There are a handful of golden interiors rules to make any room appear visually and functionally more spacious - and they don't require knocking down walls or extensive renovations.
This week the Selling Houses Australia team are faced with a cramped two-bedder in desperate need of some extra space. Shaynna pulls out all the stops to try and maximise the floorplan to make it work as a practical family home suitable for both children to play in and adults to relax in.
Interior styling can be crucial in defining spaces, especially in properties that are smaller in size. We spoke to interior designers and stylists to find out their top tips to create the illusion of space in any small room.
Judyta Hulme, Stylist, Matt Blatt
- Look up: A great way of creating the illusion of higher ceilings is to paint the walls, trims and ceiling in similar shades of one colour. Hanging curtains closer to the ceiling as well as extending the curtains rod beyond the window can trick our eyes into thinking that the window is larger and the ceiling higher.
Keep things slim: Avoid low sofas with heavy legs and wide arms as they visually constrict a space. You can always swap your sofa for two chaise lounges or a loveseat, which - paired with some armless chairs - will give you enough seating without it feeling overcrowded.
- Keep the flooring flowing: A continuous floor is one of the easiest tricks to make spaces appear larger and airier, while breaking up rooms with different flooring materials can achieve the opposite effect.
- Smart use of glass and mirrors: Replacing wooden doors with glass-panelled or French doors can visually open the space and let the light in. Generous-sized standing mirrors are another great way to bounce light around your room.
- Accessorise smart: Don't feel like you have to fill up every surface, shelf or corner with accessories - let the room breathe.
Anne Hindley, Principal Architect and Interior Designer, Hindley & Co
Image credit: Hindley & Co and Tatjana Plitt
- Don't be afraid of black: Black can blur boundaries so finite edges aren't as clear. Be careful not to overdo the shade, but a black wall, floor or ceiling can give the illusion of space because it's more difficult to see where the room finishes. Black fences are fantastic in small planted gardens, as you can't see where the garden ends.
- Frame views of small spaces carefully: If you have a small courtyard, don't install huge open glass windows overlooking it as it will make the edges of your site obvious. Select views to highlight the garden and edit out your fences.
- Layer space: Lining up windows and doors so you can see through to other rooms and gardens gives you a sense of extended space and connection with the outdoors.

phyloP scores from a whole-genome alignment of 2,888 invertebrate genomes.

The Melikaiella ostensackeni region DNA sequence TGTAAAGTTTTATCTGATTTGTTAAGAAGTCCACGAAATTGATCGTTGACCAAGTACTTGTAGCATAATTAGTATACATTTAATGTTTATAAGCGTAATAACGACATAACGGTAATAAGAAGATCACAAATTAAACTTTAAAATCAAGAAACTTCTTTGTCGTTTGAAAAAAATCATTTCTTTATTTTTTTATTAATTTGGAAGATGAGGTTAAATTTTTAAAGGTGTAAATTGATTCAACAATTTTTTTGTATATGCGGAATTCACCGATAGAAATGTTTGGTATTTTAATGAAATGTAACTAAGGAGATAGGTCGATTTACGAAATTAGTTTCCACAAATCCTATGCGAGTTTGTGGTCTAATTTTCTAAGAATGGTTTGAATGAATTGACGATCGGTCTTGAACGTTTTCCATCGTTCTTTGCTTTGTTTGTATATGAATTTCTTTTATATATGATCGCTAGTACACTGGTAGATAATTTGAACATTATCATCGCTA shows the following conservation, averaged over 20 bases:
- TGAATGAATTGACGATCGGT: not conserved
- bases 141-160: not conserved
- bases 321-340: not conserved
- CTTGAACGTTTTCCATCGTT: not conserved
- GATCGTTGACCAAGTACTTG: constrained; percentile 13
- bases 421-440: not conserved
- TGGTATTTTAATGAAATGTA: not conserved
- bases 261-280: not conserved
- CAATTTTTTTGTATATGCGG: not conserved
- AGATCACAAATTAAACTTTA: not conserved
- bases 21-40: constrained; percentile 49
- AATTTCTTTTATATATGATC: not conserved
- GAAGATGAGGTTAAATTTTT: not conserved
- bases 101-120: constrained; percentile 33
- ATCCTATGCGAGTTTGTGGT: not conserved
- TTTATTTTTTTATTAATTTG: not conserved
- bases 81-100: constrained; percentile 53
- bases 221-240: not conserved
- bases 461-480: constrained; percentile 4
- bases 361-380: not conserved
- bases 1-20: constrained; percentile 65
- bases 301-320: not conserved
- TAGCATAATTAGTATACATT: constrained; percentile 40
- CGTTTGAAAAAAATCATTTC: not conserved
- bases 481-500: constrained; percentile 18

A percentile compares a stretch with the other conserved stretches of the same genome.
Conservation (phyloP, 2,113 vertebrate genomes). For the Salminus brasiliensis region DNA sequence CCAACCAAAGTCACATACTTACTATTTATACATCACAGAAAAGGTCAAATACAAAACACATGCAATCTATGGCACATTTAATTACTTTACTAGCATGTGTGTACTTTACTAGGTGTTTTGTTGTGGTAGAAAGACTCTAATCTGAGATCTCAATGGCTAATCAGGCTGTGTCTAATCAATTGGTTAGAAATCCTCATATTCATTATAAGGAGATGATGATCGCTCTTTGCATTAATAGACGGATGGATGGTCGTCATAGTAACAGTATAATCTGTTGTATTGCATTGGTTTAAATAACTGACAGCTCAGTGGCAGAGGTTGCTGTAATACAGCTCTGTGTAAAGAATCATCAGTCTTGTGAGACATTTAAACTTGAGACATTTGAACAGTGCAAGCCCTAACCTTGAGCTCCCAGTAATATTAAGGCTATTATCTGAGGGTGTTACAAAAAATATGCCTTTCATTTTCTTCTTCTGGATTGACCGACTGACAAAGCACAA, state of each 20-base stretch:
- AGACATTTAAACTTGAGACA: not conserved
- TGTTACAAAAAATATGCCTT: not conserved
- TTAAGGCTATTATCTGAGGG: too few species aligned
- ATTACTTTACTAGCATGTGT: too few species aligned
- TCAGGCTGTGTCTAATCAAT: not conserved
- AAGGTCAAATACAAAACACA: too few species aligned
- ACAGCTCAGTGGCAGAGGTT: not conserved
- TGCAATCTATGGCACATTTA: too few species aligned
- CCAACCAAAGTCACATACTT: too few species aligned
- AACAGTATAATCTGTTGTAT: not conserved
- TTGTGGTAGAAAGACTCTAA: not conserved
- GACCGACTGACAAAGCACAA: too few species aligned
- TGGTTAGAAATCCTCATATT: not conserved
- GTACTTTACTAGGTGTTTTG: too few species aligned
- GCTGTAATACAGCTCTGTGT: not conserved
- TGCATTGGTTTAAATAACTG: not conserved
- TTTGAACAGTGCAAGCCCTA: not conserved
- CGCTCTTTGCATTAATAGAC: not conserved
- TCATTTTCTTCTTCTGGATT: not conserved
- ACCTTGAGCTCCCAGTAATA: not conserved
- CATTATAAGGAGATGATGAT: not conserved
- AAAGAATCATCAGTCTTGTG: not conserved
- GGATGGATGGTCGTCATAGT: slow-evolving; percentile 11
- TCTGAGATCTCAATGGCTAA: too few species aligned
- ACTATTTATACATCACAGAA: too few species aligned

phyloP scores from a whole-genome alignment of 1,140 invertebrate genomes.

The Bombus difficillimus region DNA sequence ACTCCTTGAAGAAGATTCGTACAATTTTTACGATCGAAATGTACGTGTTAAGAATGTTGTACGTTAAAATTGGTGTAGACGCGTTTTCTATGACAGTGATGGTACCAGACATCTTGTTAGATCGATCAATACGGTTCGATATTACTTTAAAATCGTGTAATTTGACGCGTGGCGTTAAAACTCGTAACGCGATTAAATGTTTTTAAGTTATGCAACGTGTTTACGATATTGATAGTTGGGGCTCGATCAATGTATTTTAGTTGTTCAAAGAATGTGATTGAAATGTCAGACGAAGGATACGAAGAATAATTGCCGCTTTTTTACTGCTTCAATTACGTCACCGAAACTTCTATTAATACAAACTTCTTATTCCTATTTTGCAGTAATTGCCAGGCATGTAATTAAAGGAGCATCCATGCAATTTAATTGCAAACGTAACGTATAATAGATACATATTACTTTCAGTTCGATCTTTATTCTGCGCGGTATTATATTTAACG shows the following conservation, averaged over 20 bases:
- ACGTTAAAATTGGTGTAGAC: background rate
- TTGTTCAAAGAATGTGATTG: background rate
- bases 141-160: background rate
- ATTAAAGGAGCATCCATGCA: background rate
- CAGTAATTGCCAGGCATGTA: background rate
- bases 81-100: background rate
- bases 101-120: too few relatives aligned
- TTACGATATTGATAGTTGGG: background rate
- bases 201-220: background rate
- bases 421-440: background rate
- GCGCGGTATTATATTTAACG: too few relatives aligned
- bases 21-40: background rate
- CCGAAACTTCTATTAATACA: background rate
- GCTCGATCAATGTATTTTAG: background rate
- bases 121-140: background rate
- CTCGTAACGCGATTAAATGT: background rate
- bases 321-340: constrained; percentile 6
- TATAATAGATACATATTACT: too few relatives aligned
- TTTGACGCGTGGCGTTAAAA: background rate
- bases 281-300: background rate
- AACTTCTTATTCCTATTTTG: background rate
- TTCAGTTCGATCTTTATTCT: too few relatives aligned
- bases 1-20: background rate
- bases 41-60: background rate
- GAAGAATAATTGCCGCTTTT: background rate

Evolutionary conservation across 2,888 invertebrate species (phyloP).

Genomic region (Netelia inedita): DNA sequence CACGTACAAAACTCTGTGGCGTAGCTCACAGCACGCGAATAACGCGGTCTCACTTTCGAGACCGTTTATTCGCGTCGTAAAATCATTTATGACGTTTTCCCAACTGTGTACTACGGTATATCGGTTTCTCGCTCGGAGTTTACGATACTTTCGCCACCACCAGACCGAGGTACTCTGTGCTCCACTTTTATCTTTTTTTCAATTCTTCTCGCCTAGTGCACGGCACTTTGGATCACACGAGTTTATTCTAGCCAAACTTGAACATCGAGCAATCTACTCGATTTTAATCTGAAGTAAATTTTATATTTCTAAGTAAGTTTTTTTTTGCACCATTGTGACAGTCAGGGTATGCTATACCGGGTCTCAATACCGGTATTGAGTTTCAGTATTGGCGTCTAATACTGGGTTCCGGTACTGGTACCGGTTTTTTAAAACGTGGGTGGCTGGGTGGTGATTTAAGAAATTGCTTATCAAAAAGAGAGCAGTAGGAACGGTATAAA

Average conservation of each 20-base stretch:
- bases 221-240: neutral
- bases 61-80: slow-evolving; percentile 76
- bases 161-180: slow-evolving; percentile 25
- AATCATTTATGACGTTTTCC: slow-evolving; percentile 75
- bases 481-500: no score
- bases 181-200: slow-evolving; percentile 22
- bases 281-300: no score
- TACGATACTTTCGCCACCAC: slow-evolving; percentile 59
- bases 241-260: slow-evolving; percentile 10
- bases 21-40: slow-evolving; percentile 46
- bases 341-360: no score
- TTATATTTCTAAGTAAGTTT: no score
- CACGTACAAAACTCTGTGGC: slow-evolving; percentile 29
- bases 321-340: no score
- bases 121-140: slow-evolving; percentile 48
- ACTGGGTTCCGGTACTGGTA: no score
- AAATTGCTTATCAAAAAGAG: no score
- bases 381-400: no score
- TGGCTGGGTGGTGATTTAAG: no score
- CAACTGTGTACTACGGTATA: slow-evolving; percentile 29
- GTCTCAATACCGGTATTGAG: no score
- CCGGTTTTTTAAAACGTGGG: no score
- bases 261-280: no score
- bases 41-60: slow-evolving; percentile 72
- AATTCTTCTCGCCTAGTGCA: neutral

Matt Riley, Managing Director, Tonic Design
- Start with thoughtful design: Utilising spaces correctly is the first solution to maximise your floorplan, and a great way to save space is to incorporate smart built-in cabinetry. A TV unit built into a bench seat will create plenty of space for a large dining table.
- Always opt for a lighter colour on the walls: This opens up the room and creates a fresh feel. Matt believes painting is the number one thing to immediately add value to a home at the cheapest price.
- Try a rug: Rugs can help to define spaces and it’s incredible what a well-chosen rug can do to transform a space.
Dress up your windows: Shutters, as opposed to curtains, will define windows and create the illusion of space.
Heidi Albertiri, The Life Style Edit
- Floor to ceiling shelves: Shelving to the ceiling is super practical and a perfect excuse to style up the shelves with your favourite things. Opt for the bottom end of the shelving to be closed with doors and then keep it minimal at the top, otherwise your space becomes messy and overloaded.
- Paint colour: Keeping things light in the paint department is important when working with small spaces. You can paint the skirting boards in a lighter shade to give the illusion of them fading into the background, accompanied with light tones on the floor to keep the space feeling light and airy.
Styling: Keep things to a minimum as much as you can and don't overcrowd the space. Keep furniture light and functional - round dining tables are a great way to create a sense of movement in a small space and keep the flow going between the zones.
Keep in mind when fitting out the furniture in the space that you don't want anything big and bulky. Keep straight lines and simple design in mind, then bring colours and textures through your space with cushions and artwork.
Tiffany Jade Benn, Founder, HART Home Decor
Image credit: HART Home Decor
- Use a 'warm' white paint: This will create a feeling of space whilst keeping things cosy.
- Utilise glass furniture: Glass furniture, like glass-topped dining tables and coffee tables, allows light to pass through and - because you can see through to the floor - gives the illusion of more space.
- Create zones: Tiffany has an open-plan apartment with three designated zones - dining, living and office - achieved by making the areas clearly-defined through the placement of furniture. Zones can be used in small studio apartments or apartments to make open-plan areas feel multi-functional.
Can Shaynna make the cramped two-bedroom house in Stafford feel bigger than it is? Selling Houses Australia continues on Wednesdays, 8.30pm on Lifestyle.